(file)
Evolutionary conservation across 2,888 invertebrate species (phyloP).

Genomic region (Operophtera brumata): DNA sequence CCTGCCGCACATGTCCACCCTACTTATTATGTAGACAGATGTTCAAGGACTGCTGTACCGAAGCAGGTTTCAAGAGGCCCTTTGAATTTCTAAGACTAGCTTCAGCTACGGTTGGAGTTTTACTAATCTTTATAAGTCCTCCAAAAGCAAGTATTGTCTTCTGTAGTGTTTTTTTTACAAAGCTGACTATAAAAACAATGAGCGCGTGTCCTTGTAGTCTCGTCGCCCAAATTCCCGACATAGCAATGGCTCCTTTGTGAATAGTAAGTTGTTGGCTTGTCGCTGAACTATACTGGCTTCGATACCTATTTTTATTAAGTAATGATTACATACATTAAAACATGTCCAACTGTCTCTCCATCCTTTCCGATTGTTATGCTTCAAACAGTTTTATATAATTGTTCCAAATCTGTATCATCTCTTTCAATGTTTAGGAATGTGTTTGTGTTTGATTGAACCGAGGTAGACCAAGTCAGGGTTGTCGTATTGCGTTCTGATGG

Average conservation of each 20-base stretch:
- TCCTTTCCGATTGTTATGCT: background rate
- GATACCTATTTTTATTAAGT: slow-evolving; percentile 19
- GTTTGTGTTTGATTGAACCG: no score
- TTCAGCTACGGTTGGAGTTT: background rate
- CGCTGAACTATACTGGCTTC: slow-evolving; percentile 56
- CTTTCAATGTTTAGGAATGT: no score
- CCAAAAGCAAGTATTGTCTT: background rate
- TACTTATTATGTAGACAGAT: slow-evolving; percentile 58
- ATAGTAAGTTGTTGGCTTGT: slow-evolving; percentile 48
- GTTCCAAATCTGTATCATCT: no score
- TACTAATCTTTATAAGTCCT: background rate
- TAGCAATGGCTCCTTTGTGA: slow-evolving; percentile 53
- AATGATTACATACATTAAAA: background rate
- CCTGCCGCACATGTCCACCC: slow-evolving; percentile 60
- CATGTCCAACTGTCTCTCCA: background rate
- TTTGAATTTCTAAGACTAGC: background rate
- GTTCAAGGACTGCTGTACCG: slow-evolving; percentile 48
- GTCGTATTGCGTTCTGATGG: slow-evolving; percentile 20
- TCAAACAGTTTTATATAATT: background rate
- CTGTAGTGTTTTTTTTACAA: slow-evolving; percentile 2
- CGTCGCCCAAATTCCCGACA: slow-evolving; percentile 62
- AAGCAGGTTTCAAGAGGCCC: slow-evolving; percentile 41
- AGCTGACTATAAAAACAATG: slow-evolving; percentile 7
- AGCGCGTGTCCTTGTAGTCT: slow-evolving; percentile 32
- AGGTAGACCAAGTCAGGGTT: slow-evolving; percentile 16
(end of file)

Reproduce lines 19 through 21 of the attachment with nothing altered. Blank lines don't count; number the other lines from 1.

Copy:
- TTTGAATTTCTAAGACTAGC: background rate
- GTTCAAGGACTGCTGTACCG: slow-evolving; percentile 48
- GTCGTATTGCGTTCTGATGG: slow-evolving; percentile 20